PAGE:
What is amortization in accounting?

Amortization in accounting is the process of expensing an asset’s value over the period of its useful life in your balance sheet.

So, the cost required to procure or manage the asset is recorded in the expense sheet rather than the income statement. By decreasing the assets’ value, you thereby reduce the taxable income.

Here is an example of an amortization value entry in a journal.

A company buys a trademark for $10,000 that’s valid for five years, after which it will be leased out or sold to someone. The amortization expense entered in the books will be $2000 per year — i.e, the value of the trademark acquisition is evenly distributed across its lifetime (while in your ownership).

At the same time, any accumulated amortization is added to the credit side of the journal. This is how amortization value impacts the business expenses.

Why is amortization in accounting important?

Amortization in accounting is a simple process with a few steps. But these few steps have a rather big impact on your financial value. Amortization is important to calculate the taxable income for a certain period.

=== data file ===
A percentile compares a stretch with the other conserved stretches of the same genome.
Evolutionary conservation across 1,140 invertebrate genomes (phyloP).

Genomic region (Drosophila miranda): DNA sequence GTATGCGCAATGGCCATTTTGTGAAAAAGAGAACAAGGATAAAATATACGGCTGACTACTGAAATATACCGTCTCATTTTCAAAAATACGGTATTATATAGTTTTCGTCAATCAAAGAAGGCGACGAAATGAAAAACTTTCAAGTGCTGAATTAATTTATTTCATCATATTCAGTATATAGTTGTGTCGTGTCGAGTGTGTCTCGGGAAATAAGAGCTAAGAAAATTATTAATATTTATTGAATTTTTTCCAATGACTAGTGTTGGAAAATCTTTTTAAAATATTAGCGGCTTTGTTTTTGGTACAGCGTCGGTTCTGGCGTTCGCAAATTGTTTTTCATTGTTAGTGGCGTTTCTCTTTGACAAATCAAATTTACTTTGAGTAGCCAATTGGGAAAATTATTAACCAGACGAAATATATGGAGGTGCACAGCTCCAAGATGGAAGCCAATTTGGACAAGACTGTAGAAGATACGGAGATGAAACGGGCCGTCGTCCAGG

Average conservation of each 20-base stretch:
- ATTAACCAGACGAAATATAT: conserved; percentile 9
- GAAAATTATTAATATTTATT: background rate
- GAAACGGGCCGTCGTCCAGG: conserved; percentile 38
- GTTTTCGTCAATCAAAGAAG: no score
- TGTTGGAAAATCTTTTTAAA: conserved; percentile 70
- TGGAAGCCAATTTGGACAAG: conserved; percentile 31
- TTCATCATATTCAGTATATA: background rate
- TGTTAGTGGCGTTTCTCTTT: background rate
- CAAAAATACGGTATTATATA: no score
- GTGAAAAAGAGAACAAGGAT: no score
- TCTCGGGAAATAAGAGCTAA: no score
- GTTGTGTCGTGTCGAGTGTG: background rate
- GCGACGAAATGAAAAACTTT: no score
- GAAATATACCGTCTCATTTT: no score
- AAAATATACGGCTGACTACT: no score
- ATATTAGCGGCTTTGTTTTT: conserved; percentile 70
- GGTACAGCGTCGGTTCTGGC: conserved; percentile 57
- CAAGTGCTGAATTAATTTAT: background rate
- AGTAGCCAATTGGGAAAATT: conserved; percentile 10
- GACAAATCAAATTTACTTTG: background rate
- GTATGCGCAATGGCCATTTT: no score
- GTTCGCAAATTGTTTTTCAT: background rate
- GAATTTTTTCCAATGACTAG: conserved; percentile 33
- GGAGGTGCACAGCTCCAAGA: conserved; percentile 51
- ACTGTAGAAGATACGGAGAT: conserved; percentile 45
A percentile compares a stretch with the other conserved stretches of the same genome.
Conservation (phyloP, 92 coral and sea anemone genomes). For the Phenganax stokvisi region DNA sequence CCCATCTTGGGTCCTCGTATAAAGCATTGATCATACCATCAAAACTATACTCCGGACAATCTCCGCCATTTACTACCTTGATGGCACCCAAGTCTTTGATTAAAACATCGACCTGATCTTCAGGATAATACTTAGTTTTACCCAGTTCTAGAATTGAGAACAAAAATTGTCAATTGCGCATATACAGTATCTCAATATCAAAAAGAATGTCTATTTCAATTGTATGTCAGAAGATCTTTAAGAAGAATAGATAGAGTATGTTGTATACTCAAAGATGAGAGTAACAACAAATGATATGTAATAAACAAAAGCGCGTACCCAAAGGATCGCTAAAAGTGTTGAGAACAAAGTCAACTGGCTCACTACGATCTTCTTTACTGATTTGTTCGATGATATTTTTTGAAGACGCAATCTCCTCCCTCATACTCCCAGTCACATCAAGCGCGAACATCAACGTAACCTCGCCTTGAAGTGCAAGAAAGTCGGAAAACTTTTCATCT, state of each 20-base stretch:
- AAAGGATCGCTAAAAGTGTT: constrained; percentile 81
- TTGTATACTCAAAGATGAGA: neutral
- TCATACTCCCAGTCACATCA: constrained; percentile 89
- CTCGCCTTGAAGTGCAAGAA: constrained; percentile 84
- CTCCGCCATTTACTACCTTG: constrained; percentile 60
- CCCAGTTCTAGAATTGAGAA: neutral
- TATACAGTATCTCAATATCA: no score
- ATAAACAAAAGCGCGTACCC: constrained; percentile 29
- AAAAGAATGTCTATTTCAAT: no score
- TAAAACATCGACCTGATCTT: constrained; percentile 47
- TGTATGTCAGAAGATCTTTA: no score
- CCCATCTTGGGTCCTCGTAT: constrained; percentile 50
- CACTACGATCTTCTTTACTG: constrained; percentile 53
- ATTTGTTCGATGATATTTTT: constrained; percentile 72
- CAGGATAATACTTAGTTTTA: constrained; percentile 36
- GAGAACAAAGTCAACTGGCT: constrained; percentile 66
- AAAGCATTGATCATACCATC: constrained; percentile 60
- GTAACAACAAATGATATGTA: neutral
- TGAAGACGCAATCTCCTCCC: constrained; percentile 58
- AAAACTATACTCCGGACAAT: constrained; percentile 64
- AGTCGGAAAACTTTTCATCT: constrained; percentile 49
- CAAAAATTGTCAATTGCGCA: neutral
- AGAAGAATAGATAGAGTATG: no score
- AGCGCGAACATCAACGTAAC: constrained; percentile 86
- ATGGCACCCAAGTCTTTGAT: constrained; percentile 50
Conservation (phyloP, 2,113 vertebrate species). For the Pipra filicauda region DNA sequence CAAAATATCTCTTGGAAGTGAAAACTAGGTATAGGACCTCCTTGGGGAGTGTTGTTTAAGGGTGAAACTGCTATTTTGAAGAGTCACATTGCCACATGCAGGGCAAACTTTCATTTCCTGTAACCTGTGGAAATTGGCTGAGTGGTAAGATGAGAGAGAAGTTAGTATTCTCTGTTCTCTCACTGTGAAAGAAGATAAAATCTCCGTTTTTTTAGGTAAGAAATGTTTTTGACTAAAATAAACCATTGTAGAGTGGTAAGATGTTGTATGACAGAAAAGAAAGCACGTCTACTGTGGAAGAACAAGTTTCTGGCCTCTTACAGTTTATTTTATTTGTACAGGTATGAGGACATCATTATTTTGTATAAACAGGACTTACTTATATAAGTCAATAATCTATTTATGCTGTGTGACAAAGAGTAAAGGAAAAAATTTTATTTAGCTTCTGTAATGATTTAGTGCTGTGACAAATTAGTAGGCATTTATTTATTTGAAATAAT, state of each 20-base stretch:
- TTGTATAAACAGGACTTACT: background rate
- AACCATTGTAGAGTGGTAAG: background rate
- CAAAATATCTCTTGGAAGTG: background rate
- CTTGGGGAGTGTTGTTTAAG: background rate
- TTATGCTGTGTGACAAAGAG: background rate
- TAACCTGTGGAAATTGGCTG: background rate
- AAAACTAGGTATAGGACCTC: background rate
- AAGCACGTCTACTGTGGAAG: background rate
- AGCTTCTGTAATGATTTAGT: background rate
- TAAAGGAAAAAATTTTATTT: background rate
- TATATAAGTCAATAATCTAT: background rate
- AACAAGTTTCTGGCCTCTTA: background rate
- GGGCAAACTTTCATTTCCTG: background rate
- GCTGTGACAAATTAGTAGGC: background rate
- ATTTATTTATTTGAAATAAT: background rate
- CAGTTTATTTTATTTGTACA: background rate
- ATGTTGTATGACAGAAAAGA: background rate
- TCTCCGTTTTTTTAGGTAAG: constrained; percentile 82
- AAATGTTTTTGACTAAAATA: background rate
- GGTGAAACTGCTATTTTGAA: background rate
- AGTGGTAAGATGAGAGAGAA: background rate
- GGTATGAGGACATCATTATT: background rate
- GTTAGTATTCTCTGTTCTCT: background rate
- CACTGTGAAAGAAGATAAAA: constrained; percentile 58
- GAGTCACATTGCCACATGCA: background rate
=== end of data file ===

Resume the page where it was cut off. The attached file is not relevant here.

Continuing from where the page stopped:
By accounting for your amortization costs, you can reduce tax liabilities. A spread-out expense (or borrowing) gives a clear perspective to both finance teams and management about expenses and income. There are plenty of other benefits too.

1. Important for the book value of assets

Though assets generate value, they also incur maintenance costs. Accurate estimation of these expenses is essential for expense forecasting.

An agile finance team will be prepared not just for current expenses but for the future too. With amortization’s help, you will know how much you will incur in the future because of your loans and assets.

If you don’t include amortization costs while budget planning, your cash flow will take that hit in later periods.